A must see in Oslo is the Vigeland Sculpture Park. It has an amazing outlay of sculptures from the artist Gustav Vigeland, and you’ll get the best of Norwegians’ huge appreciation of park life. But beware, some of them tend to get quite close to the nakedness Vigeland is famous for.
This time of year the locals will be flooding the Vigeland park. After a long winter, social life is moved outdoors. Appreciating the warm weather, they will have picnics, family gatherings, dates, do sports activities with their friends, play with their kids and celebrate life. Apart from enjoying the art, there are only two things you should be aware of if you’re not native: the risk of having almost encountered speeding rollerbladers, and if you are prudish, the risk of seeing people quite sparsely clothed, as in only lower parts of bodies covered. This is not at all a nudist park, but the true nakedness of man, emotion and life is the theme in Vigeland’s work.
The Biggest Sculpture Park in the World
The park is beautifully laid out with more than 200 sculptures and wide open spaces in the middle of the city. It is visited by more than 1 million people each year who want to experience art, a tranquil environment and meet locals with that Oslo-vibe. The creation of Gustav Vigeland’s huge installation took place in the years 1939–1949, and it is the biggest sculpture park in the world created by one single artist.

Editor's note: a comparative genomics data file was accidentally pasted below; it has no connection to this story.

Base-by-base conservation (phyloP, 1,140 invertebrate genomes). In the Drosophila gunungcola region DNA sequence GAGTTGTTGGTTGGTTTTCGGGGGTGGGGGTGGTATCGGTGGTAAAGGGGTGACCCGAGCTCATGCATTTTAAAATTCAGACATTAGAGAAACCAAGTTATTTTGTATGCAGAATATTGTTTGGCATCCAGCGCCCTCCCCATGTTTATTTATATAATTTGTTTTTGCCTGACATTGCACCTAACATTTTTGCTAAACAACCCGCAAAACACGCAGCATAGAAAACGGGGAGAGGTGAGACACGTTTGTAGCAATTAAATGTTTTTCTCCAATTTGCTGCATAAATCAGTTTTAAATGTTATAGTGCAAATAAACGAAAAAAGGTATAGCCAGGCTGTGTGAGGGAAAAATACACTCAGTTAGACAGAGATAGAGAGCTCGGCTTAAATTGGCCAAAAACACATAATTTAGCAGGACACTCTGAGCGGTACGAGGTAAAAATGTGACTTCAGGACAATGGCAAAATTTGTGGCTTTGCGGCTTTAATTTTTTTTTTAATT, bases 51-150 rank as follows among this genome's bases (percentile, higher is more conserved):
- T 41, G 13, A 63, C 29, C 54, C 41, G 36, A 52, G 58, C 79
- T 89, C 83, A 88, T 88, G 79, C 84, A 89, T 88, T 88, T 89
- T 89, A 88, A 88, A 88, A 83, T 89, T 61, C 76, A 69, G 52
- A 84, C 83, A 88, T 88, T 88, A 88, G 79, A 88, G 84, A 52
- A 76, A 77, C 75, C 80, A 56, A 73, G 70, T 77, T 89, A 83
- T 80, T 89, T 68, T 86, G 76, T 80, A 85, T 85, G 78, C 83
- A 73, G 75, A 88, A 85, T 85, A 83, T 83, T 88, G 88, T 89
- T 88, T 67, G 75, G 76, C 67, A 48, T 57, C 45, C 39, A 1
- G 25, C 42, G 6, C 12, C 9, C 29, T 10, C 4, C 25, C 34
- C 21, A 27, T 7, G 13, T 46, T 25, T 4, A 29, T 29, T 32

The Nakedness of Mankind
Vigeland created some controversy with his naturalistic approach. His work is portraying the nakedness of mankind: not only in the perspective of them actually being naked, but also their soul; joy, fear, anger, happiness, sorrow, hardship, and lust. His total nakedness gives an insight into the lives of people, and is inspiring for every visitor—there are sculptures showing emotions or phases of life that everyone can relate to.
“The Monolith” is the landmark of the park. 17 meters high and made from one single rock, it shows 121 individuals, all with their different expressions. You can almost feel their emotions looking at them. Some say this reflects Vigeland’s melancholy and his need to dwell on the circle of life, others see it as a wish to stretch up to something divine, a higher force or meaning. Whatever his intention, it is a beautiful monument one could spend hours watching. The same theme, how people are bound together, by life, birth, families, death, and mutual dependency can be seen in the sculpture “Circle of Life”.
“The Fountain” was originally designed to be placed in front of the Norwegian Storting (Norwegian Parliament), but instead, it was one of the first projects in the park. It shows six men with a heavy burden, carrying water, with trees on the side, again representing life, the different stages of life, youth, middle age and old age.
Edvard Munch was a friend of Gustav Vigeland. The painting “The Girls on the bridge” also expresses the cycle of life and some have pointed out the resemblance between Vigeland’s sculpture “Fear” and the famous painting “The Scream” by Munch. They might have shared some thoughts on their travels.
The Angry Boy
“The Angry Boy” is one of the most popular, appreciated, and photographed sculptures in the park. Some years ago someone actually stole him, but luckily he was returned and can be appreciated and bring on a smile near the entrance to the rest of the park.
Photos: Dina Johnsen / Text: Akif Rashid, Trine Johnsen